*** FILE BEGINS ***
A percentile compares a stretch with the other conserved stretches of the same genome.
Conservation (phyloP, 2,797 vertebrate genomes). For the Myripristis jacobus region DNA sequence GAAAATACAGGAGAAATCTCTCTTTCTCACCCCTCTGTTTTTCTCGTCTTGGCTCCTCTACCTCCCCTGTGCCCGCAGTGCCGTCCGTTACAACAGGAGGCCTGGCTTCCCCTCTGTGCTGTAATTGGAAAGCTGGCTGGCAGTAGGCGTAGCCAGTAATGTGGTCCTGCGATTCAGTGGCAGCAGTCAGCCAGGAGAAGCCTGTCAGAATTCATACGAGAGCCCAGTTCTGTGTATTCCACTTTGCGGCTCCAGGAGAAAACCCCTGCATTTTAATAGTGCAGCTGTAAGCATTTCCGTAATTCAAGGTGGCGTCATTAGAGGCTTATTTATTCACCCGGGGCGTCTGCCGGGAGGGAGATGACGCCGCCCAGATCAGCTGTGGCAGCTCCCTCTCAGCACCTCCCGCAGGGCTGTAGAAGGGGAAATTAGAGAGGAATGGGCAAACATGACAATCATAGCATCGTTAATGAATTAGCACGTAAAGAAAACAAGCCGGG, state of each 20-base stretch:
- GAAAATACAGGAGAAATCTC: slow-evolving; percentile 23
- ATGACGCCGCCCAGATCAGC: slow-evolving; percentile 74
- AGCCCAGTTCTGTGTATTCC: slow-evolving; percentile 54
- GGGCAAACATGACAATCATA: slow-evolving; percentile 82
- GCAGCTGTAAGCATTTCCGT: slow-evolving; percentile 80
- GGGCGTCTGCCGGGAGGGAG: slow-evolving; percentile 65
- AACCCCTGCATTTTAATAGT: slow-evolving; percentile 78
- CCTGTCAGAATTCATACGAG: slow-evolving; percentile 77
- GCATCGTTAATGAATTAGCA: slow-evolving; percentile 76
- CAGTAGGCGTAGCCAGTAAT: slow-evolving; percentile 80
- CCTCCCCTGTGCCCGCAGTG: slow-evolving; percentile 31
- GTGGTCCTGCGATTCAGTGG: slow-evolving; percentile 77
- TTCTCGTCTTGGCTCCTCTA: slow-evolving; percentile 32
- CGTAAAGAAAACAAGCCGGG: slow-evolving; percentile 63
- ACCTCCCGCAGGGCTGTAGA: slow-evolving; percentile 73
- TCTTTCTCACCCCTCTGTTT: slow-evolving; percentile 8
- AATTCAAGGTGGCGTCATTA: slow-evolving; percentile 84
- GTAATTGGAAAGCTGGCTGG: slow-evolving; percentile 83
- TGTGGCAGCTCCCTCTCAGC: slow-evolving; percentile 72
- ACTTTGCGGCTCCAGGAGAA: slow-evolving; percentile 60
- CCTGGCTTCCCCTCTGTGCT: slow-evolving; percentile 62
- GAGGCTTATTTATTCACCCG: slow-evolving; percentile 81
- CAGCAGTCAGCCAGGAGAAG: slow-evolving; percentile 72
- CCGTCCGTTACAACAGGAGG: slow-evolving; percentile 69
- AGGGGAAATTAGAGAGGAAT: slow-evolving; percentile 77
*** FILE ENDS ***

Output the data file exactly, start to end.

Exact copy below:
A percentile compares a stretch with the other conserved stretches of the same genome.
Conservation (phyloP, 2,797 vertebrate genomes). For the Myripristis jacobus region DNA sequence GAAAATACAGGAGAAATCTCTCTTTCTCACCCCTCTGTTTTTCTCGTCTTGGCTCCTCTACCTCCCCTGTGCCCGCAGTGCCGTCCGTTACAACAGGAGGCCTGGCTTCCCCTCTGTGCTGTAATTGGAAAGCTGGCTGGCAGTAGGCGTAGCCAGTAATGTGGTCCTGCGATTCAGTGGCAGCAGTCAGCCAGGAGAAGCCTGTCAGAATTCATACGAGAGCCCAGTTCTGTGTATTCCACTTTGCGGCTCCAGGAGAAAACCCCTGCATTTTAATAGTGCAGCTGTAAGCATTTCCGTAATTCAAGGTGGCGTCATTAGAGGCTTATTTATTCACCCGGGGCGTCTGCCGGGAGGGAGATGACGCCGCCCAGATCAGCTGTGGCAGCTCCCTCTCAGCACCTCCCGCAGGGCTGTAGAAGGGGAAATTAGAGAGGAATGGGCAAACATGACAATCATAGCATCGTTAATGAATTAGCACGTAAAGAAAACAAGCCGGG, state of each 20-base stretch:
- GAAAATACAGGAGAAATCTC: slow-evolving; percentile 23
- ATGACGCCGCCCAGATCAGC: slow-evolving; percentile 74
- AGCCCAGTTCTGTGTATTCC: slow-evolving; percentile 54
- GGGCAAACATGACAATCATA: slow-evolving; percentile 82
- GCAGCTGTAAGCATTTCCGT: slow-evolving; percentile 80
- GGGCGTCTGCCGGGAGGGAG: slow-evolving; percentile 65
- AACCCCTGCATTTTAATAGT: slow-evolving; percentile 78
- CCTGTCAGAATTCATACGAG: slow-evolving; percentile 77
- GCATCGTTAATGAATTAGCA: slow-evolving; percentile 76
- CAGTAGGCGTAGCCAGTAAT: slow-evolving; percentile 80
- CCTCCCCTGTGCCCGCAGTG: slow-evolving; percentile 31
- GTGGTCCTGCGATTCAGTGG: slow-evolving; percentile 77
- TTCTCGTCTTGGCTCCTCTA: slow-evolving; percentile 32
- CGTAAAGAAAACAAGCCGGG: slow-evolving; percentile 63
- ACCTCCCGCAGGGCTGTAGA: slow-evolving; percentile 73
- TCTTTCTCACCCCTCTGTTT: slow-evolving; percentile 8
- AATTCAAGGTGGCGTCATTA: slow-evolving; percentile 84
- GTAATTGGAAAGCTGGCTGG: slow-evolving; percentile 83
- TGTGGCAGCTCCCTCTCAGC: slow-evolving; percentile 72
- ACTTTGCGGCTCCAGGAGAA: slow-evolving; percentile 60
- CCTGGCTTCCCCTCTGTGCT: slow-evolving; percentile 62
- GAGGCTTATTTATTCACCCG: slow-evolving; percentile 81
- CAGCAGTCAGCCAGGAGAAG: slow-evolving; percentile 72
- CCGTCCGTTACAACAGGAGG: slow-evolving; percentile 69
- AGGGGAAATTAGAGAGGAAT: slow-evolving; percentile 77